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  • Writer's pictureDonald V. Watkins

Birmingham Can Retake Control of City Streets from Drug Dealers and Gang Members by Implementing this Crime-Fighting Plan

By: Donald V. Watkins

Copyrighted and Published on July 5, 2024

IMAGE: Bullet casings line the streets of Birmingham, Alabama following one of this week's killings.

An Editorial Opinion

The daily shootouts and killings on the streets of Birmingham, Alabama are continuing at an alarming pace.  Six homicides have occured in the last seven days. Right now, Birmingham is as dangerous as any war zone.


Until Mayor Randal Woodfin can be replaced or the state of Alabama takes over the police function in Birmingham, the city can retake control of its streets and neighborhood from drug dealers and gang members by aggressively implementing the following crime-fighting measures:


1. Declare war on violent crimes within the city and mean it.  Put the city’s money on the front-line of the fight against violent crime.

2. Hire the amount of new police officers needed to fully staff the police department with 900 sworn officers. The city's police chief has publicly stated that 900 is the number of sworn officers he needs to provide adequate police protection within the city limits. Right now, the police department only has 430 sworn officers, including the 10 who guard Woodfin and his immediate family.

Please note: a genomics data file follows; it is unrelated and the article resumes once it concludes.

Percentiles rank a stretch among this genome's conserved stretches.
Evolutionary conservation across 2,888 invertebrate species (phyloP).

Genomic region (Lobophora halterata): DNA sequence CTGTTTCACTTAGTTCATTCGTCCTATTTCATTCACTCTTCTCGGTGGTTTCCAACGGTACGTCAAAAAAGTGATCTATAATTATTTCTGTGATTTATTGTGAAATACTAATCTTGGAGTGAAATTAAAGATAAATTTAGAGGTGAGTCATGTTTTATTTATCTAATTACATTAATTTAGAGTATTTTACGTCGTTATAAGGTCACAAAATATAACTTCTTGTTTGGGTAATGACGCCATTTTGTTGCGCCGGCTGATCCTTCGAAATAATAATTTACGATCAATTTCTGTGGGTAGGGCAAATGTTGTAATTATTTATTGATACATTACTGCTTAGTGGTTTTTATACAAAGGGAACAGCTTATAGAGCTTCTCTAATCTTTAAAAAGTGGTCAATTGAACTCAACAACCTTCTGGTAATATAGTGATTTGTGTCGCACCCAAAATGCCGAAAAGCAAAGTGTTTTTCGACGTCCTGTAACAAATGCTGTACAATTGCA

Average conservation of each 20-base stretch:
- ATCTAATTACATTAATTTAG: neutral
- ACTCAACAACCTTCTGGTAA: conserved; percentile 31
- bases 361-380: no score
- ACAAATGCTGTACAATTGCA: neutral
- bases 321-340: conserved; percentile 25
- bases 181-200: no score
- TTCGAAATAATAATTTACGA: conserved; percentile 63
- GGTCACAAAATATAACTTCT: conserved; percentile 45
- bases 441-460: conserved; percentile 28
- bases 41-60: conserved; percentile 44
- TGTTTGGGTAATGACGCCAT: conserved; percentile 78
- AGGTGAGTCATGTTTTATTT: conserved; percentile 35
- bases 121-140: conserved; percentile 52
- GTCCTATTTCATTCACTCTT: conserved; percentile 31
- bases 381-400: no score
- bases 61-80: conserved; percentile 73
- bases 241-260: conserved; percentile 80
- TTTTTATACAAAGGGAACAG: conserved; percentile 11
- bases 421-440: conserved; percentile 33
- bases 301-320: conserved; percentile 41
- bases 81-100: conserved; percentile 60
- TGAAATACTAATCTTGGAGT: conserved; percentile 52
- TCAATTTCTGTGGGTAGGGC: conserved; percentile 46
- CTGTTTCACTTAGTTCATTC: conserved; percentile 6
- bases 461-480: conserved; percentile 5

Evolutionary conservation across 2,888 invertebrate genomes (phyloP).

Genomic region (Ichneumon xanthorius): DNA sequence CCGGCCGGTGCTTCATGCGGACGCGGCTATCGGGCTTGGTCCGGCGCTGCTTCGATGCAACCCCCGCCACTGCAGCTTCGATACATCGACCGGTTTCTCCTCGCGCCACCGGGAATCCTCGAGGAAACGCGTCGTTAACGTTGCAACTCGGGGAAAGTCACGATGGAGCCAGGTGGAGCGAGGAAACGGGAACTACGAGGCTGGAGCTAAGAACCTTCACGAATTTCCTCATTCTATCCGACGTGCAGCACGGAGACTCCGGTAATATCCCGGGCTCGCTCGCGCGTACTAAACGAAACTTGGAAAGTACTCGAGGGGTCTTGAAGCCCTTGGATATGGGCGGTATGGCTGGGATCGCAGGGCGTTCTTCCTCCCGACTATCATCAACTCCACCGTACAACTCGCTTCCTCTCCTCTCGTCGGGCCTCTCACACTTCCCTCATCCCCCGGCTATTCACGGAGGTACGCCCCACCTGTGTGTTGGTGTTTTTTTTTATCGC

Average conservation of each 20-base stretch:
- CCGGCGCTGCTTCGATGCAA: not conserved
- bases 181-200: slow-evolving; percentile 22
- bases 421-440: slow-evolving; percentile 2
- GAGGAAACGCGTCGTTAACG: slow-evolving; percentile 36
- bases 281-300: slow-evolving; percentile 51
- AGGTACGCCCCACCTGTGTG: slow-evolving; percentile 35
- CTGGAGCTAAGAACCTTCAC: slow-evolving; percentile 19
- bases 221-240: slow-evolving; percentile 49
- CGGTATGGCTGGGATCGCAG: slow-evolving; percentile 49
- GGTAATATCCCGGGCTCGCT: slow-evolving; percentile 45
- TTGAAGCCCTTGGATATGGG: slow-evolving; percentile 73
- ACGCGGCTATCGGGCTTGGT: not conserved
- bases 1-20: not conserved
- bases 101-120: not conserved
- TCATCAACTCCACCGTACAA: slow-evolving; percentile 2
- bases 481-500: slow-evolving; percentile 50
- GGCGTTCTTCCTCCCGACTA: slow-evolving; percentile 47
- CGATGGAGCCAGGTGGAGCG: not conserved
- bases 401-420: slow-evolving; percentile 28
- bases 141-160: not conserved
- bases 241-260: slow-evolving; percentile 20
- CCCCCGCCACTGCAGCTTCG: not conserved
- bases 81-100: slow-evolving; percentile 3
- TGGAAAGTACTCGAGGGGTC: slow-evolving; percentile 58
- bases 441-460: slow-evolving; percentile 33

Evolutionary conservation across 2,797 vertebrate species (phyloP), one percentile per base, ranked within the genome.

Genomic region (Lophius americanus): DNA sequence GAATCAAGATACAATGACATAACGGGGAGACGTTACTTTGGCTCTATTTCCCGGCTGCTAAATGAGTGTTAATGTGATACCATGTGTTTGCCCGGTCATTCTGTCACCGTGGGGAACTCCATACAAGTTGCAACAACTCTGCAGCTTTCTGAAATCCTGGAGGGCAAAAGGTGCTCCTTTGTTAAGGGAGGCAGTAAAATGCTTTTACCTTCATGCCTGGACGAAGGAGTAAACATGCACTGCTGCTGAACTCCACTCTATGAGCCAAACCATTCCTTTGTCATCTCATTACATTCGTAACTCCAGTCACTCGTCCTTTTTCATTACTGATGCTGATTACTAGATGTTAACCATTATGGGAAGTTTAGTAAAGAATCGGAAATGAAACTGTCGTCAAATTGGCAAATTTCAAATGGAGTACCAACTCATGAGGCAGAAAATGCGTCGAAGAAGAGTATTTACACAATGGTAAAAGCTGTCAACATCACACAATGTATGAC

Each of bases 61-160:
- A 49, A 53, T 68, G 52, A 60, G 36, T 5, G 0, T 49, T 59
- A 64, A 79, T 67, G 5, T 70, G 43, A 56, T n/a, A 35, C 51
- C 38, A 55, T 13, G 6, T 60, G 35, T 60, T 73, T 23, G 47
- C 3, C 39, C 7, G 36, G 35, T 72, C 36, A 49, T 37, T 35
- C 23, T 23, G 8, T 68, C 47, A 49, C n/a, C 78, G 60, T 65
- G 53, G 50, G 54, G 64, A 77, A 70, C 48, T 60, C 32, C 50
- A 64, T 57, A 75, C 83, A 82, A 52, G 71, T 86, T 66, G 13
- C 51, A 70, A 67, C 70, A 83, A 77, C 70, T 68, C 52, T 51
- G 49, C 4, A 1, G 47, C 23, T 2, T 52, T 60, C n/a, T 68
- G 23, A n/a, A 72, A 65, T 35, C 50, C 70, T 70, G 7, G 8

3. Pay a one-time signing bonuses of $10,000 to each new officer hired and a one-time retention bonus of $10,000 to each existing officer on the force. The officers must agree to remain on the force for a minimum of three years after accepting their signing and/or retention bonuses.


4. Pay a $2,000 per month housing stipend to any police officer who is willing to relocate to the top ten most violent crime areas in the city and live in those communities for a minimum period of three years.


5. Saturate high crime areas with sophisticated surveillance cameras that are actively monitored by a dedicated force of not less than 36 police department employees (i.e., 12 employees per 8-hour shift, 365 days per year).  The police department’s deployment and increased use of visual information technology systems will give it a strategic advantage over street criminals.

6. Ramp up and expand the use of random street checkpoints throughout the highest violent crime areas in the city.  This law enforcement tool is particularly effective between 9 p.m. and 6 a.m., seven days per week.


7. Expand and enhance the use of the police department’s vast network of paid informants. Offer a cash reward of up to $10,000 for information leading to the prevention of a planned mass shooting, drive-by shooting, or gang-sanctioned “hit.”  Likewise, a reward of $10,000 should be offered for information leading to the arrest and conviction of a person who committed an unlawful homicide within the city limits of Birmingham in cases where the suspect is not already known.  Reward money is the most effective tool in the crime fighting arsenal because there is no loyalty within the ranks of drug dealers and gang members. Any one of them will sellout a relative, fellow drug dealer, or gang member for money.